Under S330 of the Companies Act, a company is prohibited (subject to certain limited exceptions) from making a loan to a director.  The exceptions include loans of small amounts (an aggregate maximum of £5,000); loans by a subsidiary to a holding company; loans to directors to cover expenditure incurred in performing their roles, or in defending certain civil or criminal proceedings or where the ordinary business of the company is lending money.  The Court of Appeal in Neville (as Administrator of Unigreg Ltd) and Another v Krikorian and Others [2006] EWCA Civ 943 has highlighted the dangers for a director who knows that his company is operating loans in breach of Section 330 in favour of another director.

Statutory Background

Any breach of s330(2) will render a director who has authorised the transaction liable under s341(2) of the 1985 Act :

  • to account to the company for any gain which he has made directly or indirectly by the    arrangement or transaction; and
  • (jointly and severally with any other person liable under section 341(2) of the 1985 Act) to indemnify the company for any loss or damage resulting from the arrangement or transaction

The Facts

Mr Krikorian (A) and his son (K) were the only directors of Unigreg Ltd.  Between 1996-1998 loan accounts were opened for both K and A.  However during this period, A had become less active in the business and the annual accounts in which the loans appeared were only signed on behalf of the directors by K.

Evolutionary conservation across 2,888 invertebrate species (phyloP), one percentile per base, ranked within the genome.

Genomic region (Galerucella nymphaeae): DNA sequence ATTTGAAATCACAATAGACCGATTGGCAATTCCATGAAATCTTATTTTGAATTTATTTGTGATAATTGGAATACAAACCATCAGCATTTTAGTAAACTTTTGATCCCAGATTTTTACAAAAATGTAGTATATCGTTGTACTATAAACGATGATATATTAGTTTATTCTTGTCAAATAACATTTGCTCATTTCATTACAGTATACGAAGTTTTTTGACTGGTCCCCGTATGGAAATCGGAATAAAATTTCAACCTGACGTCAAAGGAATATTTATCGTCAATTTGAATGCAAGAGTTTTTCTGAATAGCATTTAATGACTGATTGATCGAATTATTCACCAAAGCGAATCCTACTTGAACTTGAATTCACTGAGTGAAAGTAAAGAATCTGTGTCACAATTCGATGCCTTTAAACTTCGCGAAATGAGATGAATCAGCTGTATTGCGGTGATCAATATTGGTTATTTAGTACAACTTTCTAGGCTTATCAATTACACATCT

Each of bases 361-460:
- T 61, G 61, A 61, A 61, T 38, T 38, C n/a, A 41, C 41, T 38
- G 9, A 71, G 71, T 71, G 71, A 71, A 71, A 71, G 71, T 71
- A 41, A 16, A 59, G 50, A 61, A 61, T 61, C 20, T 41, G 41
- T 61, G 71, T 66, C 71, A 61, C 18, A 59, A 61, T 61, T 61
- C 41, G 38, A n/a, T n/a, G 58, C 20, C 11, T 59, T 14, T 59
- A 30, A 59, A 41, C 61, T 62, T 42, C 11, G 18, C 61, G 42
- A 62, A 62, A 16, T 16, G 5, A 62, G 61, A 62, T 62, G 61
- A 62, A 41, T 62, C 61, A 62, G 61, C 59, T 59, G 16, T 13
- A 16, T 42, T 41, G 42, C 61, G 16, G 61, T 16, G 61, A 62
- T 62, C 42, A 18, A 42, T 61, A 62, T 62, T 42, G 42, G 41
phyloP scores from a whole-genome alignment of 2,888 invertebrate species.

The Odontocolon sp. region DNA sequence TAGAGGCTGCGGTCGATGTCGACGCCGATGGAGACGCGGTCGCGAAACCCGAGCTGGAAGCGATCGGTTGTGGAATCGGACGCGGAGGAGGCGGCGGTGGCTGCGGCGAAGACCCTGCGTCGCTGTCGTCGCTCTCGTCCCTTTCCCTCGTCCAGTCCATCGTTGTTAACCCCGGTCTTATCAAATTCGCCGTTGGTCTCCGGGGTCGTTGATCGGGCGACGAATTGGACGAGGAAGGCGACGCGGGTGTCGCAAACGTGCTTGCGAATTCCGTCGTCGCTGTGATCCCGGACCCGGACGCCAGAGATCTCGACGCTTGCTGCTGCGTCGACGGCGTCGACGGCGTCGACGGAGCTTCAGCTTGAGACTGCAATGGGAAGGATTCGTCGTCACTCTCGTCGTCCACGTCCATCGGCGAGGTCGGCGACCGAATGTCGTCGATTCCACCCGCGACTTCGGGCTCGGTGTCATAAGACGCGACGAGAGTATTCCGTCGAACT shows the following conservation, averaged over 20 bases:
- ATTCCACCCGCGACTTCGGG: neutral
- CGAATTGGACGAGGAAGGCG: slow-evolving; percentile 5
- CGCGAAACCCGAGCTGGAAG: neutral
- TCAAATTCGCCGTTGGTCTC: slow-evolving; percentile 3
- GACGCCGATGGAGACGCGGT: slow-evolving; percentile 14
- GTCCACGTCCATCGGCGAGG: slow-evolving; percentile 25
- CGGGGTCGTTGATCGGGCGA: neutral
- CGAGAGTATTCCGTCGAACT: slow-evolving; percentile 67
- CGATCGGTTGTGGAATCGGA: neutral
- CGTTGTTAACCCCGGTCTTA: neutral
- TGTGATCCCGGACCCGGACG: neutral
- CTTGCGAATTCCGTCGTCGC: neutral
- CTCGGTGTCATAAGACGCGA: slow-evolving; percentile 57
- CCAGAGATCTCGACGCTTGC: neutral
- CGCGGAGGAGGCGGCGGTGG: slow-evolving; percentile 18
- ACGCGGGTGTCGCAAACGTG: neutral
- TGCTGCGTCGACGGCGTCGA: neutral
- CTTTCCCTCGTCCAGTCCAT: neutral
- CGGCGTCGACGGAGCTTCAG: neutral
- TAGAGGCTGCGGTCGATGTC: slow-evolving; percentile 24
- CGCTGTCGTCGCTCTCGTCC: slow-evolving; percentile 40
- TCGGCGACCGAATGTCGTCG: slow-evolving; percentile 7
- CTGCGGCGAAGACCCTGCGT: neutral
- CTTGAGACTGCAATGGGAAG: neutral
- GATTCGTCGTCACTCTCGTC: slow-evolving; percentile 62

In 2002 the Krikorians petitioned for insolvency.  The administrator then applied to the court claiming that A and K had contravened s330 of the 1995 Act by creating directors' loan accounts through which they borrowed money from the company and as a result they were jointly and severally liable for the amounts outstanding on the accounts. 

A had accepted liability for the amount outstanding on his own account but the Court held that he was also liable for the debt on K's account.  A appealed this decision on the grounds that he was unaware of the existence of K's loan account until 2001 and that he had not authorised the payments to K.  The Court did not accept these arguments and as a result A was held liable for the difference between the amount that could have been repayable by the company in 1999 (the date A was taken to have known about the practice of lending to K) and the amount that was now available. 
It is clear from the Court of Appeal judgement that:

  • As a director A was still responsible for the company's accounts although he had not signed them.
  • The existence of a practice whereby a director knowingly allows his company to make loans to a co-director in breach of Section 330 was viewed as equivalent to authorising the individual payments.  This was the case even if the director has no knowledge of each individual payment at the time it was made.
  • As soon as the existence of a loan in breach of Section 330 is discovered a director may be in breach of his duty if he fails to recoup any outstanding balance which is repayable on demand. 

This decision draws attention to one of the dangers that can result from remaining as a director of a company without taking a proper interest in its affairs.  The joint and several liability which can arise in respect of loans made to fellow directors will be of particular concern to individuals of sound financial standing in comparison to the borrower.  As soon as a director becomes aware of this type of practice he has a duty to put a stop to it and to attempt to recover the outstanding balances. 

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